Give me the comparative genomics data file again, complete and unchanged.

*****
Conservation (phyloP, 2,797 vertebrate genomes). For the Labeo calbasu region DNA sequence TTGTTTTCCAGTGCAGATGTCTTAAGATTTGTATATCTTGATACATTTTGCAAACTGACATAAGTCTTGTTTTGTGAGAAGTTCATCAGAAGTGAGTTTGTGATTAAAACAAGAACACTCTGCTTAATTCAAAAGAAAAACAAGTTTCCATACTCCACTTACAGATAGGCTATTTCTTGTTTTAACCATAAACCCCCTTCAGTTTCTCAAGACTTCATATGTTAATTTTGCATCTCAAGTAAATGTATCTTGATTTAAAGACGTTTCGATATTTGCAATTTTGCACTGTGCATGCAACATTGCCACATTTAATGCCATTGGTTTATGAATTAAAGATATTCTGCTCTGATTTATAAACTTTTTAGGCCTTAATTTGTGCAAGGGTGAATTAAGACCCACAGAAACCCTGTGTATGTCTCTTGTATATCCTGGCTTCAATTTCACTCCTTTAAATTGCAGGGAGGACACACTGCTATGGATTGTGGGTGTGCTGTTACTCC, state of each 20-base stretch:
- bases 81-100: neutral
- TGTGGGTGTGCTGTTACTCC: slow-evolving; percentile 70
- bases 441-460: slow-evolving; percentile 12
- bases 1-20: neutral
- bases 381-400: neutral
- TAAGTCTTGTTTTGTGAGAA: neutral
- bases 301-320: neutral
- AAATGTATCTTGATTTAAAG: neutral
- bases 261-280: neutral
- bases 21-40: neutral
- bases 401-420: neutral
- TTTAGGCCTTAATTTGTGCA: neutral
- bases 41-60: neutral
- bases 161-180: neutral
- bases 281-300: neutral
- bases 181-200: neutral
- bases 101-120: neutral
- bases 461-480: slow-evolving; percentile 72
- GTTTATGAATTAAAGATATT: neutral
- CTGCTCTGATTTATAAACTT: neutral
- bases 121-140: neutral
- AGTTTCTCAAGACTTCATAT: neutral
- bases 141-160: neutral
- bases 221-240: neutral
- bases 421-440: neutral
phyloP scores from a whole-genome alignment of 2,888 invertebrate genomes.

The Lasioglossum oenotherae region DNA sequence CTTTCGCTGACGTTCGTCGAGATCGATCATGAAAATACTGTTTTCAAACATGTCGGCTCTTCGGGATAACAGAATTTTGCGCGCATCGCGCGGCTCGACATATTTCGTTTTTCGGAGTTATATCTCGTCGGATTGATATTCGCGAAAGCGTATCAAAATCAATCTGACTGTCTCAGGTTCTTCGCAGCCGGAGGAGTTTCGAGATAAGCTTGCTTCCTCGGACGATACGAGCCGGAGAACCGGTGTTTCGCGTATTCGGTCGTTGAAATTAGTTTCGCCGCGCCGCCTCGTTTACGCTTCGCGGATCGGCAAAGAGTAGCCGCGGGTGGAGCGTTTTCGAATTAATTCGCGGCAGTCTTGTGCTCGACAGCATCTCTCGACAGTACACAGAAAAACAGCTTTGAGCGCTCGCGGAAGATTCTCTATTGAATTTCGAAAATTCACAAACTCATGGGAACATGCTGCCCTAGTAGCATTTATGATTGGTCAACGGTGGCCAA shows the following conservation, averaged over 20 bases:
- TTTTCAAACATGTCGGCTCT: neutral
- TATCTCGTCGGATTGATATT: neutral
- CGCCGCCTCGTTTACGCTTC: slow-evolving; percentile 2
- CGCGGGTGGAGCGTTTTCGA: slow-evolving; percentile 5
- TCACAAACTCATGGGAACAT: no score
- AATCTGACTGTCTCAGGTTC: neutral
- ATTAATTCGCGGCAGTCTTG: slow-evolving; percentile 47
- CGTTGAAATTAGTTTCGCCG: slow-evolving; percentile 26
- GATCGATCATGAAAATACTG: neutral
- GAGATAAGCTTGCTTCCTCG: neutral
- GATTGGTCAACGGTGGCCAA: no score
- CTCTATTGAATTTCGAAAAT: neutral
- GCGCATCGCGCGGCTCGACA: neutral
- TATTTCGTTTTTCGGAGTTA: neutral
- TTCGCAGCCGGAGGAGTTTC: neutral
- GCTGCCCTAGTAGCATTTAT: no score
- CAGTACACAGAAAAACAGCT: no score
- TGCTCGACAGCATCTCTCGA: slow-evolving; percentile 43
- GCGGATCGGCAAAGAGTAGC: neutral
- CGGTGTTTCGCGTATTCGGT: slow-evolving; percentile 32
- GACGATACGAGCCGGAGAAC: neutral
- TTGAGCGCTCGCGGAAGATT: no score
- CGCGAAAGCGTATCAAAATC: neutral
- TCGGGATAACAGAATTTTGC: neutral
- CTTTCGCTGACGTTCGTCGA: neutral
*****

Conservation (phyloP, 2,797 vertebrate genomes). For the Labeo calbasu region DNA sequence TTGTTTTCCAGTGCAGATGTCTTAAGATTTGTATATCTTGATACATTTTGCAAACTGACATAAGTCTTGTTTTGTGAGAAGTTCATCAGAAGTGAGTTTGTGATTAAAACAAGAACACTCTGCTTAATTCAAAAGAAAAACAAGTTTCCATACTCCACTTACAGATAGGCTATTTCTTGTTTTAACCATAAACCCCCTTCAGTTTCTCAAGACTTCATATGTTAATTTTGCATCTCAAGTAAATGTATCTTGATTTAAAGACGTTTCGATATTTGCAATTTTGCACTGTGCATGCAACATTGCCACATTTAATGCCATTGGTTTATGAATTAAAGATATTCTGCTCTGATTTATAAACTTTTTAGGCCTTAATTTGTGCAAGGGTGAATTAAGACCCACAGAAACCCTGTGTATGTCTCTTGTATATCCTGGCTTCAATTTCACTCCTTTAAATTGCAGGGAGGACACACTGCTATGGATTGTGGGTGTGCTGTTACTCC, state of each 20-base stretch:
- bases 81-100: neutral
- TGTGGGTGTGCTGTTACTCC: slow-evolving; percentile 70
- bases 441-460: slow-evolving; percentile 12
- bases 1-20: neutral
- bases 381-400: neutral
- TAAGTCTTGTTTTGTGAGAA: neutral
- bases 301-320: neutral
- AAATGTATCTTGATTTAAAG: neutral
- bases 261-280: neutral
- bases 21-40: neutral
- bases 401-420: neutral
- TTTAGGCCTTAATTTGTGCA: neutral
- bases 41-60: neutral
- bases 161-180: neutral
- bases 281-300: neutral
- bases 181-200: neutral
- bases 101-120: neutral
- bases 461-480: slow-evolving; percentile 72
- GTTTATGAATTAAAGATATT: neutral
- CTGCTCTGATTTATAAACTT: neutral
- bases 121-140: neutral
- AGTTTCTCAAGACTTCATAT: neutral
- bases 141-160: neutral
- bases 221-240: neutral
- bases 421-440: neutral
phyloP scores from a whole-genome alignment of 2,888 invertebrate genomes.

The Lasioglossum oenotherae region DNA sequence CTTTCGCTGACGTTCGTCGAGATCGATCATGAAAATACTGTTTTCAAACATGTCGGCTCTTCGGGATAACAGAATTTTGCGCGCATCGCGCGGCTCGACATATTTCGTTTTTCGGAGTTATATCTCGTCGGATTGATATTCGCGAAAGCGTATCAAAATCAATCTGACTGTCTCAGGTTCTTCGCAGCCGGAGGAGTTTCGAGATAAGCTTGCTTCCTCGGACGATACGAGCCGGAGAACCGGTGTTTCGCGTATTCGGTCGTTGAAATTAGTTTCGCCGCGCCGCCTCGTTTACGCTTCGCGGATCGGCAAAGAGTAGCCGCGGGTGGAGCGTTTTCGAATTAATTCGCGGCAGTCTTGTGCTCGACAGCATCTCTCGACAGTACACAGAAAAACAGCTTTGAGCGCTCGCGGAAGATTCTCTATTGAATTTCGAAAATTCACAAACTCATGGGAACATGCTGCCCTAGTAGCATTTATGATTGGTCAACGGTGGCCAA shows the following conservation, averaged over 20 bases:
- TTTTCAAACATGTCGGCTCT: neutral
- TATCTCGTCGGATTGATATT: neutral
- CGCCGCCTCGTTTACGCTTC: slow-evolving; percentile 2
- CGCGGGTGGAGCGTTTTCGA: slow-evolving; percentile 5
- TCACAAACTCATGGGAACAT: no score
- AATCTGACTGTCTCAGGTTC: neutral
- ATTAATTCGCGGCAGTCTTG: slow-evolving; percentile 47
- CGTTGAAATTAGTTTCGCCG: slow-evolving; percentile 26
- GATCGATCATGAAAATACTG: neutral
- GAGATAAGCTTGCTTCCTCG: neutral
- GATTGGTCAACGGTGGCCAA: no score
- CTCTATTGAATTTCGAAAAT: neutral
- GCGCATCGCGCGGCTCGACA: neutral
- TATTTCGTTTTTCGGAGTTA: neutral
- TTCGCAGCCGGAGGAGTTTC: neutral
- GCTGCCCTAGTAGCATTTAT: no score
- CAGTACACAGAAAAACAGCT: no score
- TGCTCGACAGCATCTCTCGA: slow-evolving; percentile 43
- GCGGATCGGCAAAGAGTAGC: neutral
- CGGTGTTTCGCGTATTCGGT: slow-evolving; percentile 32
- GACGATACGAGCCGGAGAAC: neutral
- TTGAGCGCTCGCGGAAGATT: no score
- CGCGAAAGCGTATCAAAATC: neutral
- TCGGGATAACAGAATTTTGC: neutral
- CTTTCGCTGACGTTCGTCGA: neutral